Topic and Scope:

The author reviews two books that analyze historical writing, praising ones approach over the other.

Mapping the Passage:

1 introduces the first book (The Past Before Us...) and takes quick stock of modern historiography.
2 describes the drawbacks associated with modern approaches to history.
3 points out a body of history ignored by the first book and introduces a second book (20th Century American Historians) that does
evaluate it.
4 describes the virtues of the second book.

Strategy Points:

In a book review passage, particularly one with multiple books, be sure to keep track of different points of view. Be aware not only
of what each book is saying and how they contrast, but what the author thinks also.


1. (C)

Where is nationalism mentioned? At the beginning of 2, where the AHA is said to have repudiated it. The author clearly believes
theyre doing so on principle; choice (C) fits perfectly.

Wrong answers:
(A): Opposite. Theyd reject it precisely because it doesnt.
(B): Opposite. Again, theyd reject it because national pride isnt their cup of tea.
(D): Out of Scope. While theyd surely denounce it, theres nothing in the passage to indicate that theyre too concerned with
objectivity. In fact, the author mentions that theyve rejected scholarly detachment right along with nationalism.

2. (B)

What does the author praise or criticize in the passage? Predict quickly: Hell like solid, old-fashioned histories like those praised by
Twentieth-Century American Historians and look down on liberal, self-referential histories. A quick scan of the answer choices gets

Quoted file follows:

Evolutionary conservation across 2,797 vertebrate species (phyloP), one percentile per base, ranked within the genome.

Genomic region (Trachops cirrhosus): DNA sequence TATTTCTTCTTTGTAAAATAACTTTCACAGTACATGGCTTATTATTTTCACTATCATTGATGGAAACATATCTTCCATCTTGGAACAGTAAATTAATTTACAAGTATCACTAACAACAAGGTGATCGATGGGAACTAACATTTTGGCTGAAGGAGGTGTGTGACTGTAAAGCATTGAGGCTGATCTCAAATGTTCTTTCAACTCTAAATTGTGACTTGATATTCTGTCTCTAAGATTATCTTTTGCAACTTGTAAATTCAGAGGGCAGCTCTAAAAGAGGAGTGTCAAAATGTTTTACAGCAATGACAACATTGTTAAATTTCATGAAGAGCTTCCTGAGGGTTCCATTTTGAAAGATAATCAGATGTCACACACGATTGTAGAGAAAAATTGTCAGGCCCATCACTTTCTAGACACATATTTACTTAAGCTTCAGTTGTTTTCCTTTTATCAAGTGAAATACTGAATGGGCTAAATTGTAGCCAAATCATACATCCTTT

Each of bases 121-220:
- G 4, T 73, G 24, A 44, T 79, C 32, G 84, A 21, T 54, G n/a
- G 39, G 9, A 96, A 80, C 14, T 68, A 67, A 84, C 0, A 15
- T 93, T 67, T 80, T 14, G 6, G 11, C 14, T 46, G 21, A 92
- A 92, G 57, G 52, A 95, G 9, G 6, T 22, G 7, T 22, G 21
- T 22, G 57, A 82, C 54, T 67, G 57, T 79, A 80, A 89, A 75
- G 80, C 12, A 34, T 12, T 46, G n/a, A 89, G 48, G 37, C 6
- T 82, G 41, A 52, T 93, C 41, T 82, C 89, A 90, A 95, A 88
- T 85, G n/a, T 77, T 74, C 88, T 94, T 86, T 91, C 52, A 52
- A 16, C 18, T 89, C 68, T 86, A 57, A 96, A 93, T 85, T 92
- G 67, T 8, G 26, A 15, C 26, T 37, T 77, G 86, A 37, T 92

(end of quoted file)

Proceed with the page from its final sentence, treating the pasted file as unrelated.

rid of all but (B), which is exactly the sort of straightforward stuff the author likes.

Wrong answers:
(A): Opposite. This is exactly the sort of book the AHA would love, and the author would scorn.
(C): Opposite. Self-referential, social history-ish. Sounds like another book the author would target.
(D): Opposite. The author wouldnt be a fan of books written for New Left scholars.

3. (D)

Be sure to paraphrase the authors main ideas before jumping to the answers so that you can spot an answer choice that contradicts.
Hit the choices with frequent reference to your map and the passage. Only (D) isnt supported, and (D) in fact is exactly the opposite
of what the author says has happened: contemporary historians have overlooked this particular group (3).

Wrong answers:
(A): Opposite. This is simply the opposite of (D). If you noticed this when you got to (D), you could be sure that it was the right
answer for the same reasons you eliminated this one.
(B): Opposite. A point the historians themselves make in 1.
(C): Opposite. The author makes this point in 3.

4. (A)

The authors main critique of the AHA is that its overly concerned with social history at the expense of national histories. How would